Tyson Foods Sandwich Assembly Facility Improvements

Amherst, Ohio

Reconfigured space increases capacity, enhances flow, and improves food safety in sandwich production facility

Project Highlights

  • Renovation while maintaining operations
  • Relocation and expansion of racking plan to maximize raw material storage
  • Freezer modification involved altering flow and reallocating packaging and shipping space, allowing room for future expansion

100,000

sf building

8

packaging lines

3

HEPA filtered refrigerated air handlers

Food Raw Material Receiving and Storage

The Amherst facility assembles fresh and frozen sandwiches, burritos, and wraps for wholesale and retail sale. In 2019, Tyson needed help renovating this facility while maintaining operations. Tyson came to Food Plant Engineering asking for help with plans to add eight new packaging lines, reallocate dry ingredients space for conversion to an ingredient unboxing room, increase the size of the gowning room, relocate the trash dock, relocate vacuum pumps for the packaging lines, and modify a finished goods freezer to increase ingredient storage. The engineering staff at Tyson developed the initial concepts for this expansion but needed assistance in working out details and implementing plans.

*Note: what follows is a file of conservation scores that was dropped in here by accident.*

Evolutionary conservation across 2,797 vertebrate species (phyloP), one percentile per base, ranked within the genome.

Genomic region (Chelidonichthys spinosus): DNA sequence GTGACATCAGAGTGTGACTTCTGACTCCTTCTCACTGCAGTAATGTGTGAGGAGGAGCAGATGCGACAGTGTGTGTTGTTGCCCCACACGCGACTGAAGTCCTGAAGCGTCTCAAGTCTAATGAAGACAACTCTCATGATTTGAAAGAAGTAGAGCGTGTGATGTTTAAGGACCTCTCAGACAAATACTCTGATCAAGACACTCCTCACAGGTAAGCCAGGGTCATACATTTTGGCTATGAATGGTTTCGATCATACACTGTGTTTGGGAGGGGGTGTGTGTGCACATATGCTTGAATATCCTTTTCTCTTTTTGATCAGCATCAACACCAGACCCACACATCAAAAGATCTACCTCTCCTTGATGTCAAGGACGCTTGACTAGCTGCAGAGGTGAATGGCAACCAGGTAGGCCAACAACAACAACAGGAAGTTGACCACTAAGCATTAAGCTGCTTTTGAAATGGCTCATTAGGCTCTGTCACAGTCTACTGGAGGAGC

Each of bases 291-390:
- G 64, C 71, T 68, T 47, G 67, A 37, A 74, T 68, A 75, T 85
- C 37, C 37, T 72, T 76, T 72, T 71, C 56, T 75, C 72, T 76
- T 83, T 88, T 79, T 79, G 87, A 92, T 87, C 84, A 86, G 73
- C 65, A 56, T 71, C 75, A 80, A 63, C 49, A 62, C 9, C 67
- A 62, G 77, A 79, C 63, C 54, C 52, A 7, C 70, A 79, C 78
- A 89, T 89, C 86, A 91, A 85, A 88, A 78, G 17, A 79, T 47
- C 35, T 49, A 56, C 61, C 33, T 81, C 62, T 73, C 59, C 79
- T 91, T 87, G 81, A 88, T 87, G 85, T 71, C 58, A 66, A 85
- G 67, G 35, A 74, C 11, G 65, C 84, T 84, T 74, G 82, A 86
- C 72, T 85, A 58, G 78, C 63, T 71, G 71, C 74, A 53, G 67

To prepare for renovation, Tyson needed immediate assistance in evaluating storage options for packaging materials and dry ingredients. Food Plant Engineering worked with Tyson to develop a racking plan that would maximize floor space for ingredient tempering while still having enough racked pallet spaces for corrugate and labels. Once the space was cleared, the unboxing and gowning rooms were constructed. During this process, temporary walls were utilized to uphold food safety standards in the production spaces. Short shutdowns were planned to install the production and packaging lines and relocate supporting production equipment.

Packaging, Cold Storage, and Shipping

As a result of the increased production, part of the freezer was modified to accommodate more ingredient storage. This modification involved altering the pallet racking and constructing a wall to separate ingredients from finished goods. This change in material flow also required a change in the location of the trash dock. When evaluating the plan for the trash dock relocation, it was important to ensure corrugate waste would not pass through an area with exposed product. In addition, the exterior space for the dock needs to be in a location where the waste-hauling trucks can access the trash dock without interfering with the semi-truck traffic at the shipping docks. Food Plant Engineering devised a plan that both optimizes placement of the trash dock without interfering with shipping traffic and allows for plans for a future freezer and dock addition.

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